18 Apr Relationship Counselling: Losing the ‘Right Fight’
This article explains how to get the best out of your relationship and prevent the lose-lose situation of the ‘right fight’.
We recently observed the loving couple opposite me begin speaking about what type of household chores each had done that week. Their conversation quickly picked up the pace and with increasing strength and conviction they started to time travel, into other moments in their past, raking up beefs they had with each other, and starting to slide down the slippery slope to a full-out row. How commonly we start out trying to establish a fact, or awkwardly ask for some recognition, only to end up in a verbal war with no winners. This a lose-lose situation, the only reward being frustration, helplessness, and despair that we can never be on the same wavelength, or reach an agreement on anything substantial.
How to shut down the ‘right fight’
There are two different ways to communicate our concerns to loved ones. The first way is verbal sparring. This approach is driven by anxiety to be heard, validated, recognised or to win a point. The product ends up in either a heated fight or avoidance with each partner retreating to a place of wounded silence and hurt feelings, if not to the bedroom with the door firmly closed. We have failed again to either share our concerns, negotiate differences, or problem-solve together. Doubts quickly fester about the quality of our relationship and the intimacy we share, and we are more likely to dread the next confrontation and associated helplessness and loneliness as we retreat to separate corners of the fighting rink.
The second way is to communicate things that matter, building an atmosphere of mutual respect and regard. The goal of conversation is not to win the point, but to clarify and achieve a shared understanding of the topic under discussion. This works when we each care what our partner feels, needs and wants in the world. We aim for a win-win without the need for a ‘right fight’.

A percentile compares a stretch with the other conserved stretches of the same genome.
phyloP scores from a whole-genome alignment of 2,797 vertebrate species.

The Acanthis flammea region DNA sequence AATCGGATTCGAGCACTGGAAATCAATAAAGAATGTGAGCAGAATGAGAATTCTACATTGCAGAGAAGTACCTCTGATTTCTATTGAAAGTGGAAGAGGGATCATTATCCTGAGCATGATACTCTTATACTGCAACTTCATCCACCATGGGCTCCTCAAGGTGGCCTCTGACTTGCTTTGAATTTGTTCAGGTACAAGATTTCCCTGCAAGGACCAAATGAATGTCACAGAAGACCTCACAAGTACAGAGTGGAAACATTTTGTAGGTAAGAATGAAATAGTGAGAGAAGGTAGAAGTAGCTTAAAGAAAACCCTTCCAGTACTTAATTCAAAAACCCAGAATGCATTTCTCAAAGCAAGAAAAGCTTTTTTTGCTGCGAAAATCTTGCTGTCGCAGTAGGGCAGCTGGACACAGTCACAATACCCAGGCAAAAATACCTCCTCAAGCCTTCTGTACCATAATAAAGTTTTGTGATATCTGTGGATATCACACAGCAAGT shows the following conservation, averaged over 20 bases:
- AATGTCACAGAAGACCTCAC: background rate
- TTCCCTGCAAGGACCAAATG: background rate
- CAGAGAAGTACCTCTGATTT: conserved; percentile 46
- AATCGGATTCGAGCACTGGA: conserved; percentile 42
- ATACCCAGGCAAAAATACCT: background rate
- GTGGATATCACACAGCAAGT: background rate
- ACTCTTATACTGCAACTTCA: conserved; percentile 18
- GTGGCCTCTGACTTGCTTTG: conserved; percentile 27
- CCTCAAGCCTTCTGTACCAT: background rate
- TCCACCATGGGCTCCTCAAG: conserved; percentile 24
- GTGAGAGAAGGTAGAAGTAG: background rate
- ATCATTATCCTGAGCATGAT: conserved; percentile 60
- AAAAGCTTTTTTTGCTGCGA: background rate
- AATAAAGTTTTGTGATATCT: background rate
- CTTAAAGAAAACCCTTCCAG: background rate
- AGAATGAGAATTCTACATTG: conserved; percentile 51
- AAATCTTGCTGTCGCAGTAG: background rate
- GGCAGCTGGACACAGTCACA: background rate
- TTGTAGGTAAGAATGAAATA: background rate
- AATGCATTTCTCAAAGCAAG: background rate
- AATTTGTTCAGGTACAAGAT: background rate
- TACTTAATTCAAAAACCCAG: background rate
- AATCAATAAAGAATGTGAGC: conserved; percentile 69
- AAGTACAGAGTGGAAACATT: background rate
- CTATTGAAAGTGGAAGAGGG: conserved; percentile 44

This method does not come easily. It helps to regard these communications as we would a business meeting. (After all, how much shared business is incorporated into our most important relationships?). In a business meeting, the prudent keep calm, so they can think straight. They prepare, so they are clear about their concerns, feel in control and can keep their attention and concentration to one point at a time, not flitting from issue to issue.
How to stay calm in a discussion with your partner
How do we keep calm when we are concerned about something? Consider that people often shape thoughts with words. We don’t quite know what we are thinking until we put it in words. If we do this during the discussion, it is very easy to become diverted to other points, as emotions climb. Sometimes, when needing to discuss our concerns, we might not have even clarified them to ourselves.
The solution to this is to take some time to journal what concerns we are noticing. Put it all down, and then leave it for a while until we are again quite calm. Read it again, and try to strip out all the emotion, and aim to narrow it down to one or two points that seem absolutely clear and a fair thing to broach with our partner.
Change your approach
Consider your approach. Ask your partner when it would suit to have a talk and set an agreed time. Sometimes, couples find it easier to speak whilst out walking, instead of eyeballing each other over the breakfast bar. Stick to the point and remember that you each have the right to differ, but the aim is to demonstrate respect and regard. If you start to get upset, take a break and calm down. Never talk about anything serious when you’ve been drinking, or when upset. Stick to the time, stick to the topic, keep calm, aim for mutual respect and regard.
This works well if your partner is receptive and responsive. From experience as a mediator, an agreement can be reached by even the most polar opposites. If not, don’t despair, there are other strategies which can help.
Practice makes perfect. Good luck!